ESPN should put 'Bonds on Bonds' on hold

Originally Published: March 14, 2006
By George Solomon | ESPN Ombudsman

Borrowing the time-honored newspaper axiom, I won't bury the lead: I believe ESPN should put the production and April 4 debut of its scheduled 10-hour series on Barry Bonds on hold.

After reading in Sports Illustrated last week excerpts of the soon-to-be-published book, "Game of Shadows," written by two San Francisco Chronicle reporters, former Major League Baseball Commissioner Fay Vincent called for an independent investigation of the San Francisco Giants outfielder. Current Commissioner Bud Selig is considering such a move while absorbing the material in the book and talking to baseball officials, legal counsel and other knowledgeable parties.

The reporters, Mark Fainaru-Wada and Lance Williams, claim that their allegations of Bonds' steroid use were "based on more than a thousand pages of documents and interviews with more than 200 people ... in our reporting on the BALCO story for the San Francisco Chronicle we obtained transcripts of the secret grand jury testimony of Barry Bonds and seven other prominent athletes."

In addition, the reporters conducted "interviews about BALCO from September 2003 until the autumn of '05. The names of many of our sources appear in the text or in the extensive chapter notes. When they raided BALCO in September, federal investigators began to accumulate evidence that Bonds was a steroid user. By the summer of '05, investigators had convincing proof that he had been using performance-enhancing drugs for years."

I am not using this space to judge Bonds, who has hit 708 home runs, with regards to the validity of his attempt to pass Babe Ruth (714) and Henry Aaron's (755) home run records, or to make any recommendations about Bonds' future -- or lack of same -- as a baseball player.

What I'm suggesting is a "time out" for the project -- entitled "Bonds on Bonds" -- by ESPN Original Entertainment, the division that oversees ESPN's production of films and documentary series. The book's allegations about Bonds, 41, should result in ESPN executives taking another look at the entire project, or at least suspending production until Selig and perhaps an independent investigator officially review Bonds' activities -- or non-activities -- regarding anything he did to artificially assist his home run assault.

Recently in this space, I expressed concern over the ethics of ESPN -- with its newsgathering mandate, standards and goals -- entering into a business relationship with Bonds, one of the most important and controversial newsmakers in sports, as well as a similar arrangement with Texas Tech basketball coach Bob Knight.

Though the production of the 10-hour series about Bonds was contracted out to an independent film company (Tollin/Robbins Productions) by EOE, when most viewers see a film or documentary on ESPN, it's ESPN they are judging -- not Tollin/Robbins, EOE, ESPNEWS or BASS.

One would have assumed that the news division of ESPN would gain access immediately to any newsworthy material gathered by Tollin/Robbins. Vince Doria, ESPN's senior VP and director of news, told me that the decision was made not to accept any such material before it aired. "Tollin/Robbins is in a business relationship with Bonds. If we were to accept material in advance, we would be getting that access through the business relationship, essentially paying Bonds for news."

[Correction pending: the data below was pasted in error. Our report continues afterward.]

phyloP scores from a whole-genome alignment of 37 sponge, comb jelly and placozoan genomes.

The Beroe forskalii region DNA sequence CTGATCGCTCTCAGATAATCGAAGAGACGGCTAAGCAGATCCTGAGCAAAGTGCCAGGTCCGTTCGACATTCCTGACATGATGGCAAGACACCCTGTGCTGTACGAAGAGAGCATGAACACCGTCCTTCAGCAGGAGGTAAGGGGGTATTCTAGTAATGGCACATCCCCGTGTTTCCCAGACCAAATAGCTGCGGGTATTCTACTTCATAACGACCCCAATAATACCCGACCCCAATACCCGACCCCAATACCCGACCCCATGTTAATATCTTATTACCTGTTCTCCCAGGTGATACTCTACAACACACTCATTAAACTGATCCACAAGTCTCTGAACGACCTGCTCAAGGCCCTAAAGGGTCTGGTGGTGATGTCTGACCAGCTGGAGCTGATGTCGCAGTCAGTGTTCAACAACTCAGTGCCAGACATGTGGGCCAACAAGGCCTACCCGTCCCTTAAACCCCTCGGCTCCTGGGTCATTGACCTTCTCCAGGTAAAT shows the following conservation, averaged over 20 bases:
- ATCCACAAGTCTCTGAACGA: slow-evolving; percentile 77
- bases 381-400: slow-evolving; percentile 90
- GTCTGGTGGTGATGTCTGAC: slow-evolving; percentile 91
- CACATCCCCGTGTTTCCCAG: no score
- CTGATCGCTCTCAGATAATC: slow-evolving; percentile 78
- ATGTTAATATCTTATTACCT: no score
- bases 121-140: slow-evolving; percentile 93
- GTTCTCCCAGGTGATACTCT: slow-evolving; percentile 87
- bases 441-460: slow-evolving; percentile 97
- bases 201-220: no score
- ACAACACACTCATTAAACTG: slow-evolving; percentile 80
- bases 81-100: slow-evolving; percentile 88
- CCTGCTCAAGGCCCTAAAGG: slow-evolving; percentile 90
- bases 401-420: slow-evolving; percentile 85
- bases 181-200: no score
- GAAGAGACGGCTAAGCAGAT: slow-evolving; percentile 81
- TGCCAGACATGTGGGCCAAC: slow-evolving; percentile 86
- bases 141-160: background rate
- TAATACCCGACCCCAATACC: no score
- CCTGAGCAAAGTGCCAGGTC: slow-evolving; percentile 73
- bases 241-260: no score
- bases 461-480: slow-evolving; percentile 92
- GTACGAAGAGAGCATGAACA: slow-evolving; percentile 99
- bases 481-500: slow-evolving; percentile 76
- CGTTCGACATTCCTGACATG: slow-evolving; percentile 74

John Walsh, ESPN's executive vice president and executive editor, told me "Bonds on Bonds" is an entertainment project under control of EOE, "in the hope the production meets our standards and practices." In another interview, Walsh told Richard Sandomir of the New York Times, "We can't care what they do."

The producer of the series, Mike Tollin, told me last week if Bonds makes news during taping at the Giants' Arizona spring training base, "It stays with us until after April 4. We can't violate the separation of church and state. We can't share our news."

Tollin's view is echoed by John Skipper, ESPN's executive vice president for content, who told Sandomir, "The question came up: 'What if he says something newsworthy on camera and we know about it?' And the answer was, we can't know about it" until after it has been televised.

Tollin correctly agrees the ground rules regarding the documentary "have changed" since the publication of the book excerpt in SI, saying, "The challenge has grown as the landscape changed. It would be irresponsible not to address the sweep of the allegations, as well as the aspects of his personality reported in the book. So we'll address these questions."

Tollin and his staff asking pointed, tough questions to Bonds leads to the possibility of Bonds' response becoming the lead story of the day. That raises the "news" bar from where it was a week ago -- or months ago when the project was launched.

Tollin is right: The landscape has changed.

One arm of ESPN possibly withholding major news from another, coupled with the possibility of Major League Baseball launching its own investigation of Bonds, is reason enough for ESPN to say, "Hold on for now and let's see where this leads."

Ombudsman George Solomon is the public's representative to ESPN, offering independent examination and analysis of ESPN's programming. The longtime Washington Post sports editor will critique ESPN's decision-making, coverage and presentation.